Egypt pope criticizes constitution

Updated 05 February 2013
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Egypt pope criticizes constitution

AL-MUHARRAQ MONASTERY, Egypt: Egypt’s Coptic Christian pope has sharply criticized the country’s leadership in an Associated Press interview, saying the new constitution is discriminatory and Christians should not be treated as a minority.
Pope Tawadros II has been unusually vocal on politics since being enthroned in November as the spiritual leader of the Copts, Egypt’s main Christian community. Christians make up about 10 percent of Egypt’s 85 million people.
Speaking to AP early yesterday, Tawadros says parts of the Islamist-backed constitution “bore a religious slant, and that in itself is discriminatory.” He took issue with President Muhammad Mursi’s references to Christians as a minority, saying “we are a part of the soil of this nation. We are not a minority when it comes to value, history and the love of our nation.”


China to host Iran leader amid nuclear deal upheaval

Updated 28 May 2018
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China to host Iran leader amid nuclear deal upheaval

  • China, Russia and European powers, all of which signed the 2015 Iran nuclear accord, are scrambling to save the pact following the US president’s decision to quit the agreement
  • Chinese businesses are expected to step up activities in Iran to fill the void left by the exit of US companies and the possible withdrawal of European rivals amid punitive measures enforced by the US

BEIJING: Iran’s president will attend a summit with his Chinese and Russian counterparts next month, officials in Beijing said Monday, amid efforts to salvage the nuclear deal thrown into upheaval by Donald Trump.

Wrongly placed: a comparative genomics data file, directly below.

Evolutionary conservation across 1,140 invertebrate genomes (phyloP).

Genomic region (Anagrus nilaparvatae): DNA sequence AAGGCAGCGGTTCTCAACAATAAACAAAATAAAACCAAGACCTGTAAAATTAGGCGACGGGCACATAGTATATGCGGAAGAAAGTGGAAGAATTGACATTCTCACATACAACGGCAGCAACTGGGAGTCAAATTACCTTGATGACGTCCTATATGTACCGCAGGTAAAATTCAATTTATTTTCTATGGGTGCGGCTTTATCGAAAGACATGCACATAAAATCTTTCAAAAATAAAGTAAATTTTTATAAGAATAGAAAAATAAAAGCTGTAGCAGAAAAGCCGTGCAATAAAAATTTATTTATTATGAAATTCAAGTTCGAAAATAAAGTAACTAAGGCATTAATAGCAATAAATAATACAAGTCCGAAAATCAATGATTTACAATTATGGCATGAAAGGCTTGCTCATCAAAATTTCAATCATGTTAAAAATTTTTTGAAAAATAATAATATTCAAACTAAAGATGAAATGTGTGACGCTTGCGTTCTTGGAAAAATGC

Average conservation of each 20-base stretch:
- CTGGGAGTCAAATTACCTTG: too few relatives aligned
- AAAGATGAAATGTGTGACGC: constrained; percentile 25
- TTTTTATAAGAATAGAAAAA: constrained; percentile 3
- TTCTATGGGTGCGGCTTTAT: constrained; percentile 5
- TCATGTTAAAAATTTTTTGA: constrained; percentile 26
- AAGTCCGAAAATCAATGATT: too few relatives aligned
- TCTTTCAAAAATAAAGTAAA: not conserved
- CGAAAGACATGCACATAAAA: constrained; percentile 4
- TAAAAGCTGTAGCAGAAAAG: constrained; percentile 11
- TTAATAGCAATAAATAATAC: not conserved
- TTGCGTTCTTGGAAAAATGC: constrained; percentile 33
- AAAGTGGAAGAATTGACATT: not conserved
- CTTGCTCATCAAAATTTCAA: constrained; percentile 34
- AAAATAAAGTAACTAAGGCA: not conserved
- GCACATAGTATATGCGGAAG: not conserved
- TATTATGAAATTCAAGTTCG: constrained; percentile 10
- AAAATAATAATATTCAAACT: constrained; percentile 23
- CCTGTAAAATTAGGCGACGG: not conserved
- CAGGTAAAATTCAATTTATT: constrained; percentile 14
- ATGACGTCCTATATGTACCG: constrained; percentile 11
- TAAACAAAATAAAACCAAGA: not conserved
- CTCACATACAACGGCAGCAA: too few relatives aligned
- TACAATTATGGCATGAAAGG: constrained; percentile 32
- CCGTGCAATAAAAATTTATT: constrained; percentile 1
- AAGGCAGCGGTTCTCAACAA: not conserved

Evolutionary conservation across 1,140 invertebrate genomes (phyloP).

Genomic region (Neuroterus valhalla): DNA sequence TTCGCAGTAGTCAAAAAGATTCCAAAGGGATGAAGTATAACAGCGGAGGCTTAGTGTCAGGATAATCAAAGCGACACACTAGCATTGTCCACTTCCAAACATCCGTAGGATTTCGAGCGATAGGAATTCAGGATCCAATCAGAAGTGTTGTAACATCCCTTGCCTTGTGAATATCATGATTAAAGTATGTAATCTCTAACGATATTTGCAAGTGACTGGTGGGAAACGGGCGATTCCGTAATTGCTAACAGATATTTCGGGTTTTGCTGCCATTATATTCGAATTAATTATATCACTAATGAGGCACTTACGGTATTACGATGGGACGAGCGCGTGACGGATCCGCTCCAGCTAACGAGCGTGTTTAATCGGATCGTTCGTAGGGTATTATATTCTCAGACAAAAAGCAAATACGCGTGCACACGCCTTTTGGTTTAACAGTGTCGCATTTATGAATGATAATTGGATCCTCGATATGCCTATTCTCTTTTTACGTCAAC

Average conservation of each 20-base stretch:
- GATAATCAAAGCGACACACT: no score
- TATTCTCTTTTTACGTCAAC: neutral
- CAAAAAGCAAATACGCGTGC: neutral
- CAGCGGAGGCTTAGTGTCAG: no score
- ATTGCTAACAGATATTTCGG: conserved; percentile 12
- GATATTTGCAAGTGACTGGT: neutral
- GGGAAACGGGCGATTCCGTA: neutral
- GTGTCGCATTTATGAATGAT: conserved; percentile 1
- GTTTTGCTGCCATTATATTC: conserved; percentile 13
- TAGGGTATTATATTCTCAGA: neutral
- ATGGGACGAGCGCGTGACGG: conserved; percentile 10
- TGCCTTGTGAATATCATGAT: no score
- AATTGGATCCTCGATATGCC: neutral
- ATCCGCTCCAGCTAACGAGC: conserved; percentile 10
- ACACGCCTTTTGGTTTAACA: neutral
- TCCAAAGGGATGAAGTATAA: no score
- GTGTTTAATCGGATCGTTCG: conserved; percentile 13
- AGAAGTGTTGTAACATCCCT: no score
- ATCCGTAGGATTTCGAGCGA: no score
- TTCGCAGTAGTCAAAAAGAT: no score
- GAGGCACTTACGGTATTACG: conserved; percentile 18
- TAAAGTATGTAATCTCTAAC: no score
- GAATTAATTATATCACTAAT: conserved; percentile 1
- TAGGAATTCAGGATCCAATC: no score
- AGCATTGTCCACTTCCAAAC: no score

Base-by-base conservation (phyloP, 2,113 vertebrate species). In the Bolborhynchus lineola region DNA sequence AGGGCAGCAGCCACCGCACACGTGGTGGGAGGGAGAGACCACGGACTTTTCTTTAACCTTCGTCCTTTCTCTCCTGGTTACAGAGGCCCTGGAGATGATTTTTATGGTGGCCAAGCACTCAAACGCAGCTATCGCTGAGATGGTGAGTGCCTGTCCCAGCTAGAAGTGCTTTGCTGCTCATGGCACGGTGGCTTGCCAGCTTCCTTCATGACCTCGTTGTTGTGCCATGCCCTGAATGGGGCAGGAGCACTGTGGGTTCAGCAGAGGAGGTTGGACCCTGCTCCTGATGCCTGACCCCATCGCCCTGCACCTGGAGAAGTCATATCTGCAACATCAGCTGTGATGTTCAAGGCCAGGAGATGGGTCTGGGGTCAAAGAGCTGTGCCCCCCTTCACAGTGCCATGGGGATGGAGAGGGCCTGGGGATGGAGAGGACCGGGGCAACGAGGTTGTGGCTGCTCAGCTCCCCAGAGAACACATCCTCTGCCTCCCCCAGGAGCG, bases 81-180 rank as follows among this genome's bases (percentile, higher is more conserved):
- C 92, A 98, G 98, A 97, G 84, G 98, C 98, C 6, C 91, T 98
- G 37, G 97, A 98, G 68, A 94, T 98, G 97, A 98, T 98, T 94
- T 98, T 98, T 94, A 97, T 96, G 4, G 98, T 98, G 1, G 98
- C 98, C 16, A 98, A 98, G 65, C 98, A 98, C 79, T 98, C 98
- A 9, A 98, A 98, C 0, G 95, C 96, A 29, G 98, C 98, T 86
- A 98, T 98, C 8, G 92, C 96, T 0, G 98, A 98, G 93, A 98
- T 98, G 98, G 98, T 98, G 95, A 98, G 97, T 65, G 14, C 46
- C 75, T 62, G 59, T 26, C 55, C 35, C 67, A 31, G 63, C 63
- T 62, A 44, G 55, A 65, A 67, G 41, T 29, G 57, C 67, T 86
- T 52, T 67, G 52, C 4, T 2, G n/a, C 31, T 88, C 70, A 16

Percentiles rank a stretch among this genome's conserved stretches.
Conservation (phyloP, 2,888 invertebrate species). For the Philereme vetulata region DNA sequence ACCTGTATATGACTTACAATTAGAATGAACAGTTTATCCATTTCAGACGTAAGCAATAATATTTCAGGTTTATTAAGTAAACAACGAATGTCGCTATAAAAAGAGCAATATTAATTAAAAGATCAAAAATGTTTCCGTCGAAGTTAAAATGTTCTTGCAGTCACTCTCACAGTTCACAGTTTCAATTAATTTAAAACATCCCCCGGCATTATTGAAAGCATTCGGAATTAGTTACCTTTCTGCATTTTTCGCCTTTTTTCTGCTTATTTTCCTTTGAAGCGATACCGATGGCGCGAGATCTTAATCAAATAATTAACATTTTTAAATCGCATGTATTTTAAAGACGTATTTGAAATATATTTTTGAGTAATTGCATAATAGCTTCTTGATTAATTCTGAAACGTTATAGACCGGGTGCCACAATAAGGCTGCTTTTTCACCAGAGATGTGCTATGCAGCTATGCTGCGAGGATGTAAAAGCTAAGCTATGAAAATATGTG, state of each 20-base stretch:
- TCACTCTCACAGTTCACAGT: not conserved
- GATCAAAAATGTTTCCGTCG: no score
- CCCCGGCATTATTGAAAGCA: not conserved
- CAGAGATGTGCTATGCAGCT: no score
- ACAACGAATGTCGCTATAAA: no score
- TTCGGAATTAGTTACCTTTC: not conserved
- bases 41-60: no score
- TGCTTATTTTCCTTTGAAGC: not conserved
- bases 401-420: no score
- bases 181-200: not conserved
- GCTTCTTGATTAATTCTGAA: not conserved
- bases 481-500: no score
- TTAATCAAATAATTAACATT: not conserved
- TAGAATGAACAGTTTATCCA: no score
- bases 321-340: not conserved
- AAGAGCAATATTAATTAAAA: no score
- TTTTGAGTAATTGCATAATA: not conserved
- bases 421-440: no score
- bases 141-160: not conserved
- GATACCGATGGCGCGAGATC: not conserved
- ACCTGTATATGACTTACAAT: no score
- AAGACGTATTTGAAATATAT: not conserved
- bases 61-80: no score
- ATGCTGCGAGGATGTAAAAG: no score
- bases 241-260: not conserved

China, Russia and European powers, all of which signed the 2015 Iran nuclear accord, are scrambling to save the pact following the US president’s decision to quit the agreement and reinstate sanctions.
China’s President Xi Jinping will meet Iran’s Hassan Rouhani on the sidelines of the Shanghai Cooperation Organization (SCO) meeting from June 9-10 in Qingdao, said Chinese Foreign Minister Wang Yi.
Russian President Vladimir Putin will also attend the summit, he added.
Wang did not include the nuclear deal in a readout of the summit’s formal agenda.
But Beijing, which is already Iran’s top trade partner and one of its biggest buyers of crude, has signalled that it intends to keep working with the Islamic regime despite the US move.
Chinese businesses are expected to step up activities in Iran to fill the void left by the exit of US companies and the possible withdrawal of European rivals amid punitive measures enforced by the US.
Iran is currently an observer member of the SCO, though it has long sought full membership.
The regional bloc focusing on security and trade also includes four ex-Soviet central Asian republics and two new members, Pakistan and India.